vCenter Server 5.1

imageOne of the things I noticed right away was the startup time of vCenter server from boot up.  It is at least 4x longer than vCenter server 5.0 and earlier.  A simple look at task manager during the start up process shows that the java process is eating up most of my CPU, so my guess is this delayed startup is due to the revamped web interface being used.  Needless to say, it threw me for a loop the first time and I thought my upgrade had been borked.  So just keep that in mind that it may take 20 minutes or so for vCenter to come up and be stable.

 

Now when using the standard vSphere client to connect, you will notice things are very similar to older versions.  This is be expected as I believe VMware is trying to make a shift to everyone using the Web Interface (more on this later).  Do keep in mind that the regular vCenter client does not give you access to all of the new features.  One of the big ones to note, is that the new enhanced vMotion can only be found in the web client (again more on this later).

 

vCenter Web Client

imageIt’s clear that VMware has spent a lot of time improving upon the web interface and it shows.  That’s good news for Mac users as they now have a fully functioning method for administering the environment.

 

Right away, you’ll notice a new icon that is not present in the standard vCenter client.  VMware has included vCenter Orchestrator right into the mix and I hope this is a sign of more plugins to be installed.  With that being said, I was disappointed to see that the update manager was not present in the web client, so you must still use the classic vCenter client to perform those updates.

 

One of the things I noticed (and was pointed out by Frank Denneman) was that the new Enhanced vMotion (the one that lets you change both hosts and datastores while the guest is powered on) can ONLY be found in the web client.  I’m not sure this was the best play by VMware, but my guess is that VMware’s long term plan is to make the web client the primary interface for management.

 

Final Thoughts

As with every upgrade, I’m always amazed by the refinement that is introduced.  More and more drawn out processes are being simplified and it seems like VMware really cares about the advanced users as well as those just getting started.  As with any major upgrade, first adopters have some challenges and I wanted to list out a few things that you should be aware of before you upgrade:

As with all my blog posts, I like to hear from the readers.  If you had a good or a bad upgrade experience, let me know in the comments.

Oxygen Cloud is bringing the private cloud to you!

logo-oxygen-cloud-1004x408About 2 weeks ago, I was asked to participate in a private beta of a new platform Oxygen Cloud is releasing today.  This new product, called the Oxygen Storage Connector allows you to use your own local storage for your oxygen cloud account.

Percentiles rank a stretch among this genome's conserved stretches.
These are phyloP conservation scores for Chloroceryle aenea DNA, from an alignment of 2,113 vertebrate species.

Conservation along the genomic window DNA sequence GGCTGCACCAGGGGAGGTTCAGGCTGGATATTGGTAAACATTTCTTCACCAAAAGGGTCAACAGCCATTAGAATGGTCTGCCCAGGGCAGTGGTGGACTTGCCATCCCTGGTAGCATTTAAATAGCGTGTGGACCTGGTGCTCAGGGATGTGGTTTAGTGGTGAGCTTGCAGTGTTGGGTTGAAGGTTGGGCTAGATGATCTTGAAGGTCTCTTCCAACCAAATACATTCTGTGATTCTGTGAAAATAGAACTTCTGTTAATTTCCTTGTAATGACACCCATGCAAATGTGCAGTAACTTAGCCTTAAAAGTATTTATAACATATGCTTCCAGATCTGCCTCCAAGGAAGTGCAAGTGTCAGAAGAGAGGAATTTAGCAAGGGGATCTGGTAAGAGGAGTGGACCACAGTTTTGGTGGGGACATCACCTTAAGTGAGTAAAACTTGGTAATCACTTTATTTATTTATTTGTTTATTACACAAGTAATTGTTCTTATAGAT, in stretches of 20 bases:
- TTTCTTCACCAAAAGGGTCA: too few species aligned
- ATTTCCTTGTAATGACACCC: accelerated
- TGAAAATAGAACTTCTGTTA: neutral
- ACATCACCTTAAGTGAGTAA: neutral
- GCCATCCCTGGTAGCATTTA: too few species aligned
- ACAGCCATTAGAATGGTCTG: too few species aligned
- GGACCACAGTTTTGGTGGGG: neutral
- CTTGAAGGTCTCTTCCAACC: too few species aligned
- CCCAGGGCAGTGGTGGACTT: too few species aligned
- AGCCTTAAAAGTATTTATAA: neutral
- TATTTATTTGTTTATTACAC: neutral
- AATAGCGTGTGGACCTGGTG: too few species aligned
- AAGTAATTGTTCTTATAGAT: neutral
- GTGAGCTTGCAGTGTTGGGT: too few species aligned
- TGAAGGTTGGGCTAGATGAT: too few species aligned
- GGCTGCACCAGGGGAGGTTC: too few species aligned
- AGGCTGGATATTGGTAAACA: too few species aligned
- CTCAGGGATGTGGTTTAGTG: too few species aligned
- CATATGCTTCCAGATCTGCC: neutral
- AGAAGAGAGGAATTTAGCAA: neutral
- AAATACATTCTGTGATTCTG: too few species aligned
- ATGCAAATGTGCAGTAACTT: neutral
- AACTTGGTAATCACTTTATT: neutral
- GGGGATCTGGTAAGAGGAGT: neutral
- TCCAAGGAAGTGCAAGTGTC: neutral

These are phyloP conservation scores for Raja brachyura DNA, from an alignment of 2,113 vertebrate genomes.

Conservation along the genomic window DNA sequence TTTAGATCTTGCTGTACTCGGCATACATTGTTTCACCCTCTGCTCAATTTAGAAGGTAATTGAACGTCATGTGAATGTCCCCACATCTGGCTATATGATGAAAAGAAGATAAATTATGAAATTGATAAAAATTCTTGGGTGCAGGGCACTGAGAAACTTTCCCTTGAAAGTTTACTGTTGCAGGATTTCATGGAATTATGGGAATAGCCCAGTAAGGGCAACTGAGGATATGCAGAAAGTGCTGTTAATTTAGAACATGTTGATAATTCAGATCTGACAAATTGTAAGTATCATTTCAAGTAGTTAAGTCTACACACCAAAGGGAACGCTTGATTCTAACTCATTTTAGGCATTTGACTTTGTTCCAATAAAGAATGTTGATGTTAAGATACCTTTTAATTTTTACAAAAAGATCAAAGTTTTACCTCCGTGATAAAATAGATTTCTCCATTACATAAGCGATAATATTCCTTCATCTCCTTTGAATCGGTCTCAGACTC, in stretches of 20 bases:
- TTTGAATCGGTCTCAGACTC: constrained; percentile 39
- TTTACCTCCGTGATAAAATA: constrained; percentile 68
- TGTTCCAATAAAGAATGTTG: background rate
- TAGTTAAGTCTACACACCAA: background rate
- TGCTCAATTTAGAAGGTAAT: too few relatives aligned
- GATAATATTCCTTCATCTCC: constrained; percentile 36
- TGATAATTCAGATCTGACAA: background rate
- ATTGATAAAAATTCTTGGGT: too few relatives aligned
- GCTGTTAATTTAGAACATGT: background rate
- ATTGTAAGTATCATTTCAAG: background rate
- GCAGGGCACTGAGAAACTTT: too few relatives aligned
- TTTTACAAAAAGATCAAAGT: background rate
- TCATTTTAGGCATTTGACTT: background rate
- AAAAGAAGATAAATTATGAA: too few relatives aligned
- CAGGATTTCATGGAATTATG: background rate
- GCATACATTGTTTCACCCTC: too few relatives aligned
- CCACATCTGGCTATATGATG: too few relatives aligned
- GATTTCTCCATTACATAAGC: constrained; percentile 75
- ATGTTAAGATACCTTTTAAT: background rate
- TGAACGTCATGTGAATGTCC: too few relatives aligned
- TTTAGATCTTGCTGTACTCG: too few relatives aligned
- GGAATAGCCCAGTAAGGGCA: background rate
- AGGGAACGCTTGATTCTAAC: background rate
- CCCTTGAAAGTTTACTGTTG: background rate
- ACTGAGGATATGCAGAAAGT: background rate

Installation of the Storage Connector was very simple and straight forward.  You just run the setup program on the windows server you want to use.  Once this is done, you login through the web interface and point the system to the folder you want to use for your storage.  You can install this inside a virtual machine, or do like I did and put it on my home NAS server that runs windows server 2008 R2.  Just remember that you can’t install this on a computer running the oxygen cloud client as well.  More information on the setup process (and a download link) can be found here.

 

OxygenCloudStorageConnector01Once the setup is all done, you can then connect to the Oxygen Cloud website and inspect your cloud storage.  I immediately provisioned out 250GB for oxygen cloud and then went back to check the used space on my windows server.  To my surprise, my usage was only a couple of megabytes.  This means that it is setup as thin provisioning and won’t eat up all your storage right away.  The files inside the storage appear to be broken up into 513k chunks and it is not discernable (to the naked eye) what is stored there.

 

Usage of the Storage Connector is simple too.  Inside my “O” drive, is a new folder in which anything placed there is will be put on my new private cloud.  If your windows server is up and running, you will be able to sync new files to this storage space.  It really is just that simple and Oxygen Cloud has now given you the ability to use your personal storage with the oxygen cloud interface.

 

A couple of reasons why I like this product:

  • OxyCloud 042_1This is the first I’ve seen of a company offering a solution to host your own cloud storage with their public product.
  • This will help ease the mind of people who have concerns with keeping their data out in public or hybrid cloud as now you can control the security of the data-at-rest.
  • This allows you to get more than 5gb from your cloud storage (at the expense of using your own bandwidth)

 

I’d also like to see a couple of things come from this in the future of this product:

  • Detect users that are on a LAN (or WAN) connection to the storage so that the traffic doesn’t need to go out to the internet to sync.  This will allow near instant syncing when a customer is using oxygen cloud at the workplace.